All of Us Need to Learn the Lessons From Organized Labor

DeMaurice Smith, executive director of the NFLPA, about Michigan’s recent passage of anti-worker solidarity laws (aka ‘right-to-work’; boldface mine):

I used to say that we have forgotten a lot of the lessons from organized labor over the last 100 years, but I’m now convinced that we never learned them. Whether your talking about fire escapes outside of buildings or sprinkler systems inside of buildings, fair wages for a days work, laws that prevent child labor, things that led to the abolishing of sweatshops in America, let alone management contributing to healthcare plans or a decent pension.… all those things over the last 100 years were not gifts from management. Someone in a corporate suite didn’t decide one day that they would bestow that wonderful right upon a working person. The way those rights were achieved was through the collective will of a group of workers who stood together and said, ‘This is what we believe is fair, and we are all going to stand together and demand that those things be provided to us. We’ll do it as a collective group. You may be able to pick off one of us or two of us or five of us, but you will not be able to pick off all of us.’ When you look at legislation that is designed to tear apart that ability to work as a team…that is not just anti-union. That is anti–working man and woman, and that’s why we weighed in.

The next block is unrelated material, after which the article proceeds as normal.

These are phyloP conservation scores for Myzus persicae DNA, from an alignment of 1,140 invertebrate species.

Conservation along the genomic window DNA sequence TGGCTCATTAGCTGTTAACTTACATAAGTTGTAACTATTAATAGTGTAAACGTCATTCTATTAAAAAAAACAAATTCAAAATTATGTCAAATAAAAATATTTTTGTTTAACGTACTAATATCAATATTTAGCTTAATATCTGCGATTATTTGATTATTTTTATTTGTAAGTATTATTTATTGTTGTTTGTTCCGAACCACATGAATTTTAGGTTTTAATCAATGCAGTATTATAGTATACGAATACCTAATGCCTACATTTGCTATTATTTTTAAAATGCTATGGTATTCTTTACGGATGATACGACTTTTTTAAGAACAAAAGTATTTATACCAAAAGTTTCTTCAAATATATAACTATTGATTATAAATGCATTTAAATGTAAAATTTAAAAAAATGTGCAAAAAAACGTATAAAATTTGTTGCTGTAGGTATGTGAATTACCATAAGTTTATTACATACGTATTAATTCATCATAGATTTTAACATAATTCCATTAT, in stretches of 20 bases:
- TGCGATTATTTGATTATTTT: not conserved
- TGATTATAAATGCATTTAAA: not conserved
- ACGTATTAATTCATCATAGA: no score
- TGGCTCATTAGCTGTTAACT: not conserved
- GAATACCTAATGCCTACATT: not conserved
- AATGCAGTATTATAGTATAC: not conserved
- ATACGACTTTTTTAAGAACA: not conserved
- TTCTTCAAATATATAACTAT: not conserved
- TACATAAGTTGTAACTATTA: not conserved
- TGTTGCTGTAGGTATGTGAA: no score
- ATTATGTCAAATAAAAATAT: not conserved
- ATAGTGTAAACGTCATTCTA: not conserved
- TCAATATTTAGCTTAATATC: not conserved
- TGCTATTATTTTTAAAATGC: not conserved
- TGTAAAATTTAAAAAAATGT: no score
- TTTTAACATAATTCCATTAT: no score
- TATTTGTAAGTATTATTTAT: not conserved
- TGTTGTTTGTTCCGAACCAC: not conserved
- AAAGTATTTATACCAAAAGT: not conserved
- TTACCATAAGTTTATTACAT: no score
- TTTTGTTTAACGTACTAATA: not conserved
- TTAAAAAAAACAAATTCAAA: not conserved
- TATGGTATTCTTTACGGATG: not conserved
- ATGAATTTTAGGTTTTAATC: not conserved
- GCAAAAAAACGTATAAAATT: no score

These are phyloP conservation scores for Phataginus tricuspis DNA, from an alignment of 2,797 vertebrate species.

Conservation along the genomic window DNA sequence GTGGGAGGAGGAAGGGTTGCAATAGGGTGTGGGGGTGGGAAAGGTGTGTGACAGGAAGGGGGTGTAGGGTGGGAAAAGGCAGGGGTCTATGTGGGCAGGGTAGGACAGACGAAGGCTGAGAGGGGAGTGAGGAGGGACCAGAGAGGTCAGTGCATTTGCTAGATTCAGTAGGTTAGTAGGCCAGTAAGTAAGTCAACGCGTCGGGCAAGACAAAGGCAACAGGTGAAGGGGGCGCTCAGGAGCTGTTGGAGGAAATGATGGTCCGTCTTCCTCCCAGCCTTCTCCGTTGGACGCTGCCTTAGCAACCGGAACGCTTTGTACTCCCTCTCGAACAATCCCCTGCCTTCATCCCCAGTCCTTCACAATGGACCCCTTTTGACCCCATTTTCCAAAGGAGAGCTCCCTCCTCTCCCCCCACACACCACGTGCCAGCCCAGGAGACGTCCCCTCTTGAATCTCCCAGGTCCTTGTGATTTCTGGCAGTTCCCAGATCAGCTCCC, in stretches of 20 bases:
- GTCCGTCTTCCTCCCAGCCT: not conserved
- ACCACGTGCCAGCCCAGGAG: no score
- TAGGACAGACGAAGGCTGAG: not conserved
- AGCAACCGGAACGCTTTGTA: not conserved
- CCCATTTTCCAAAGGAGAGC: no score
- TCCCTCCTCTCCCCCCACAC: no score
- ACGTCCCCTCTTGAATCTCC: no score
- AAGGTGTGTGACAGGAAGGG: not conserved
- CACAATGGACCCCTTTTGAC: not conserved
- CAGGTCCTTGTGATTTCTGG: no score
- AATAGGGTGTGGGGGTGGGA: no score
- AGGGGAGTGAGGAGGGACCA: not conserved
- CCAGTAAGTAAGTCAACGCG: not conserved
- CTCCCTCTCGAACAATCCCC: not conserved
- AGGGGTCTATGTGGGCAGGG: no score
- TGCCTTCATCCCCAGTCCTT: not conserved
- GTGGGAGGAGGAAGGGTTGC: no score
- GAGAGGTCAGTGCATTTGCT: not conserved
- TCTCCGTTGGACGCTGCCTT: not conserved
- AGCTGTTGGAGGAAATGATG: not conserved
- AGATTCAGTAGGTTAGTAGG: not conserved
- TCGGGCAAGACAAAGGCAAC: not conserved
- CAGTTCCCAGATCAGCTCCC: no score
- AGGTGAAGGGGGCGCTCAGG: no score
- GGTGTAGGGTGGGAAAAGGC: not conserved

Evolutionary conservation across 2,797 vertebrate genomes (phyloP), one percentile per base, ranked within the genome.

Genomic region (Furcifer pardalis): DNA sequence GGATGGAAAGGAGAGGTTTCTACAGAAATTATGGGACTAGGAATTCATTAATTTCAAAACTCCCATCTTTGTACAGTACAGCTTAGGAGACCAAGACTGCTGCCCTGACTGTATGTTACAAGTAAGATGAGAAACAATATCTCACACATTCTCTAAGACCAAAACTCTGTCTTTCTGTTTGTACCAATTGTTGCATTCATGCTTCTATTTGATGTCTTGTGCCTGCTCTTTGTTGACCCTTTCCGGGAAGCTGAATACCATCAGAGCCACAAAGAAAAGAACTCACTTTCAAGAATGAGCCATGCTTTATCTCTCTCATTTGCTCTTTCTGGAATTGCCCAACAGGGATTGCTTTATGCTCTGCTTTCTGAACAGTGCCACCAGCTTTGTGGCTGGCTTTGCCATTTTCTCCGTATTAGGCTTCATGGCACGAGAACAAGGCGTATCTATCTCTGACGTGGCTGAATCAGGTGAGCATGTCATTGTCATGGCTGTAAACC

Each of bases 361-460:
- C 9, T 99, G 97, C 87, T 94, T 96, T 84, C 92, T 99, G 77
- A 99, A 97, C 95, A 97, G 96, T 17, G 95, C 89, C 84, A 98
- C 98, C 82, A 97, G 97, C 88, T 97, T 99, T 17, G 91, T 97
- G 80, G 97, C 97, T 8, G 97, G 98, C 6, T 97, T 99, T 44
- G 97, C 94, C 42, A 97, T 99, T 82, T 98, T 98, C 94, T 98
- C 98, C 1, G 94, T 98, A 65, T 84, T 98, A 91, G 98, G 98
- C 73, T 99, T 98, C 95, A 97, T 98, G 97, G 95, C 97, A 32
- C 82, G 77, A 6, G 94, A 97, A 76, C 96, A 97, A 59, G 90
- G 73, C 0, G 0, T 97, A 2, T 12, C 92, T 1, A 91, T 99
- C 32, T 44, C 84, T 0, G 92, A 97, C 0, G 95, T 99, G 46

Sounds similar to something said in Memphis, 1968:

Never forget that freedom is not something that must be demanded by the oppressor. It is something that must be demanded by the oppressed. Freedom is not some lavish dish that the power structure and the white forces imparted with making positions will voluntarily hand down on a silver platter while the Negro merely furnishes the appetite.

If we are going to get equality, if we are going to get adequate wages, we are going to have to struggle for it.

What is tragic is how so many people are arrogant and are too afraid that they might need someone else’s help to weather the storm. We still have a lot of learning to do.

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